After “civil rights,” America jumped off a cliff of sexual and moral perversion.
The first myth is a workable enough foundation for a nation to exist upon, but as the other myths were added, the philosophical contradictions built up to the point that, eventually, the dominant social narrative became one where the descendants of the men who landed on Omaha Beach are now “Nazis” who are seeking to take away the “civil rights” of non-whites – even those who only came to America recently, whether legally or illegally.
Who rules America?
Donald Trump was elected to deal with three universally understood problems in American society that have persisted since the end of the Cold War. The first is that the America’s system of alliances is too large. NATO has been extended too far to the east, and Americans should have ceased defending South Korea in 1991. A corollary to this is the continuous push for further deployments in the Middle East, despite the obvious problems that inevitably accompany them.
The second is the replacement-level immigration caused by the 1965 Immigration Act.
The third are those trade policies first enacted by the George H. W. Bush administration and which have been followed by every administration thereafter, leading to the gutting of American industry.
Until Trump was elected, the forces which were driving these problems remained unseen. After Trump’s election, they came out in force. Ironically, those forces that claimed “democracy” was under threat by Trump are themselves the threat to democracy. The Anonymous January 6er argues that blogger Curtis Yarvin is on the right track by pointing out the fact that there is a “Cathedral” which dominates American society. He writes:
The Cathedral theory stipulates that the current main power structure in the United States and the Western democratic world is operated through the centers of information, led by the university system, which maintains a monopoly on intellectual thought, most relevantly in the social sciences and humanities but also in the STEM fields. The result has been a disaster for intellectual rigor and the health of the collective American mind, along with the “discrediting” of fields that would have otherwise proven useful to humanity such as evolutionary psychology and comparative humanity population study. (p. 96)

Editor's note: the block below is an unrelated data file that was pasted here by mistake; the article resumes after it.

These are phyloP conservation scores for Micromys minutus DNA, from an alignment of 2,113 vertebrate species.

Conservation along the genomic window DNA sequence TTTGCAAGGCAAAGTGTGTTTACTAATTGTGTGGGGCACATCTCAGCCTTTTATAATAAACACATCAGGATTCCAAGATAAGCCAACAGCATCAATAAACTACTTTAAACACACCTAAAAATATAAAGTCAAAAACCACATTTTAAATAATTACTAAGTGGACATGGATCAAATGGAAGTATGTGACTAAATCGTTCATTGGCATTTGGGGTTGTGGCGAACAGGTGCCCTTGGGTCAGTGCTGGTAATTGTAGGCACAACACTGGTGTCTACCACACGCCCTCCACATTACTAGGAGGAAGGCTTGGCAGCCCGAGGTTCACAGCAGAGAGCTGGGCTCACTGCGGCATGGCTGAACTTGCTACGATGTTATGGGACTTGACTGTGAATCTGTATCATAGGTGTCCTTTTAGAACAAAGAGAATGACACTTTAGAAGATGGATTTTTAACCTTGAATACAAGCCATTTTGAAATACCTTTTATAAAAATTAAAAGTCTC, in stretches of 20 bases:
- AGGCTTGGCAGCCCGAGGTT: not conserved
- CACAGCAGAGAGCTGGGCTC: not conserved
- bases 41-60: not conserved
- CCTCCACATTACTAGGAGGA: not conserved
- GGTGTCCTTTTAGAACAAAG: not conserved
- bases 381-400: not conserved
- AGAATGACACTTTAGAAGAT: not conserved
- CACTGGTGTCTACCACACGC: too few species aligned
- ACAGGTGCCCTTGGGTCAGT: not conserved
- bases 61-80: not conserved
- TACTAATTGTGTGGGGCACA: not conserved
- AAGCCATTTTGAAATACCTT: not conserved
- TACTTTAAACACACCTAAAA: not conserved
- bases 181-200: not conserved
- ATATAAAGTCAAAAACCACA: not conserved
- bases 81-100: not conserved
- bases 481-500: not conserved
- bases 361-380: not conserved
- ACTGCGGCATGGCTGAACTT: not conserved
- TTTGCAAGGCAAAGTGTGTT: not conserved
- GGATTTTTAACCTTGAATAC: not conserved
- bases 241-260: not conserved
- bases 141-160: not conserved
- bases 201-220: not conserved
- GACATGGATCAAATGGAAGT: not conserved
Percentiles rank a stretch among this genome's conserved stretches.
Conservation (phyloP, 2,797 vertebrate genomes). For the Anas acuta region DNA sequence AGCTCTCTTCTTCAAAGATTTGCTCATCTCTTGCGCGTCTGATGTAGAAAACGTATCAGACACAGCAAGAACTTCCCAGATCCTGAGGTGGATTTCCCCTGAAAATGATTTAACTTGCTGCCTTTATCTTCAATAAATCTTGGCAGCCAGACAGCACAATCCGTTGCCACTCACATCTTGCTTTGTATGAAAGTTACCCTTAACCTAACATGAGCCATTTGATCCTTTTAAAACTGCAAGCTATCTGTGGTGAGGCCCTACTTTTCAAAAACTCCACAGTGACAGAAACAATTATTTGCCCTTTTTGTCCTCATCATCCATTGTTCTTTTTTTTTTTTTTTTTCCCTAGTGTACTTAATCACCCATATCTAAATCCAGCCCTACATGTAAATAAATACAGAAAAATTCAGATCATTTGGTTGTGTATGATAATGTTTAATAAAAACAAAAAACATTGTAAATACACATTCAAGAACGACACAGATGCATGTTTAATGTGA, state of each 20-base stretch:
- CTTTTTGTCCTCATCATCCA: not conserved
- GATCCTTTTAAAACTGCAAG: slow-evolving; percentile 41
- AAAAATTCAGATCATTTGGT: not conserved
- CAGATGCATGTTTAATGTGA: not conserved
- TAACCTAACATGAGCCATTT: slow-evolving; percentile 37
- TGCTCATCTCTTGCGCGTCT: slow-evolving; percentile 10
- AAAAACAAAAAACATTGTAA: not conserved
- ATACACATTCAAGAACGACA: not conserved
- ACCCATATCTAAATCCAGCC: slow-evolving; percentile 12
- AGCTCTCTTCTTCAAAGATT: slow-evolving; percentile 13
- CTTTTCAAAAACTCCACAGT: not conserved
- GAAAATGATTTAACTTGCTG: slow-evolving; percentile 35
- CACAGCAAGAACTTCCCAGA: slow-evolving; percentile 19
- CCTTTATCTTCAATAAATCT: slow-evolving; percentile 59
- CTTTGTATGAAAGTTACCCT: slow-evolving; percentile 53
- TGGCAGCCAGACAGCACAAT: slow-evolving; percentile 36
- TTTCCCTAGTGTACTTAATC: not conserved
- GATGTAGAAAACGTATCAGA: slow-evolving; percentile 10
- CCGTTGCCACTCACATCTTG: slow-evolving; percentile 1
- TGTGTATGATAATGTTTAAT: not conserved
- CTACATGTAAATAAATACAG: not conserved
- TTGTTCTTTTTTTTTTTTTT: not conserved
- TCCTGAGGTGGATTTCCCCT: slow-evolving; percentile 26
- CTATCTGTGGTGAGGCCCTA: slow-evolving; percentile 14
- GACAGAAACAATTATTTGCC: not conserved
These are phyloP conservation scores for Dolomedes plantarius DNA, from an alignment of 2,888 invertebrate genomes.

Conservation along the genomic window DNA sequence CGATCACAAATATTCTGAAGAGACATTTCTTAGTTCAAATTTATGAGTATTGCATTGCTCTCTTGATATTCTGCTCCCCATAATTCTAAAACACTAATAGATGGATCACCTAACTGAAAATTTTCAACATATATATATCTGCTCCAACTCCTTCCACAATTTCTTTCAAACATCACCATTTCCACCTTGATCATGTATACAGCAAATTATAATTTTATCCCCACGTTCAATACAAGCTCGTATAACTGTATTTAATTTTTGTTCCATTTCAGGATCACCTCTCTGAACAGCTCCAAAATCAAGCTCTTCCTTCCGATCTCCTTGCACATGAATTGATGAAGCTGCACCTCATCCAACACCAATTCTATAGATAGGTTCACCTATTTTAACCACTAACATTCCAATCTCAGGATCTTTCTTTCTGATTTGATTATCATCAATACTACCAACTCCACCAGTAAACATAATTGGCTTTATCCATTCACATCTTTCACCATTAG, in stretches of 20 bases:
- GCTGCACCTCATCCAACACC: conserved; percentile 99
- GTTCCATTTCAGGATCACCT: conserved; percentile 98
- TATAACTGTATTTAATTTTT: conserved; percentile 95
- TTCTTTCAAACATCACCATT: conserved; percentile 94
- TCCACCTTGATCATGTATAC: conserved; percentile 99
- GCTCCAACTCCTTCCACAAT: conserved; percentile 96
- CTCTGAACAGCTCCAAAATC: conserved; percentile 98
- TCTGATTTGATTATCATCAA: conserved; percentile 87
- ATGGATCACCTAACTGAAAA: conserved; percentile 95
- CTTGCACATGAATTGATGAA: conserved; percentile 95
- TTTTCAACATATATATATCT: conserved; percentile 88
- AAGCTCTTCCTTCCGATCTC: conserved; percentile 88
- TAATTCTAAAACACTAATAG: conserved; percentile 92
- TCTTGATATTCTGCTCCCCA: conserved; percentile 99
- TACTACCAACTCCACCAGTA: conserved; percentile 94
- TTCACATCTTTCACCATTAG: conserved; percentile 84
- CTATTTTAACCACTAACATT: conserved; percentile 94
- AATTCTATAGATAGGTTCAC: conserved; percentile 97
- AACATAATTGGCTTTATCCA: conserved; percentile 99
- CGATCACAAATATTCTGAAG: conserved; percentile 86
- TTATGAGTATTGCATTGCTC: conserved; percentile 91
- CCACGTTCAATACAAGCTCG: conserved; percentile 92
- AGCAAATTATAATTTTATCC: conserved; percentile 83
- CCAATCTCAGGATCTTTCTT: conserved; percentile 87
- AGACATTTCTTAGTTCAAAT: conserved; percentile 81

In addition to the “Cathedral,” which controls the flow of information through universities and other nodes, there is a collection of interest groups that exert a negative influence on Americans. These include Big Tech, the pharmaceutical companies, military contractors, government agencies such as the CIA, and agribusinesses.
None of the above organizations can compete with the organized Jewish community for power, however. The author writes:
Without exception, the Jewish spirit in America and the West in general has been adversarial to the European order, by agitating for costly wars, racial intermixing and conflict, immigration, anti-Christian secularism, and replacement level immigration. (p. 172)
What to do about it?
A spiritual sickness has infected America, and those that control our society are not immune to it. For example, “[t]oday we see an incredible amount of miscegenation, homosexuality, and transsexuality among the Diaspora Jews and even in Israel, phenomena that were once largely on the fringe” (pp. 244-5).
The transsexual movement is likewise remarkably similar to the child sacrifices to vicious gods that were practiced by bygone civilizations such as the Aztecs, the Canaanites, and the Carthaginians. With transsexualism, wealthy and high-status white Americans are sacrificing their children to demonstrate their belief in the current order. This will end badly. All societies that practiced human sacrifice end up being destroyed. Thus, the author concludes:
While the demonic elite will eventually be defeated, perhaps being crushed under the weight of their own utopian system, it remains necessary to combat these forces, if not just to know in your heart that you contributed to a battle greater than yourself, while most other sluggishly crawl through a meager existence in the fallen world, then hopefully cause a knock-on effect for the next cycle of civilization — perhaps even the inheritor of Western civilization. Most importantly, we must, God willing, defeat this satanic system before an unnecessary amount of damages is incurred on the world. (p. 255)
The American Regime shows that January 6 was about more than Donald Trump. The ideas which Trump represented — Trumpism — were not a mere cult of personality, and January 6 was more than a protest against a fraudulent election. It was a desperate action against a darkening, collapsing, and evil system. The American Regime shows this clearly and eloquently.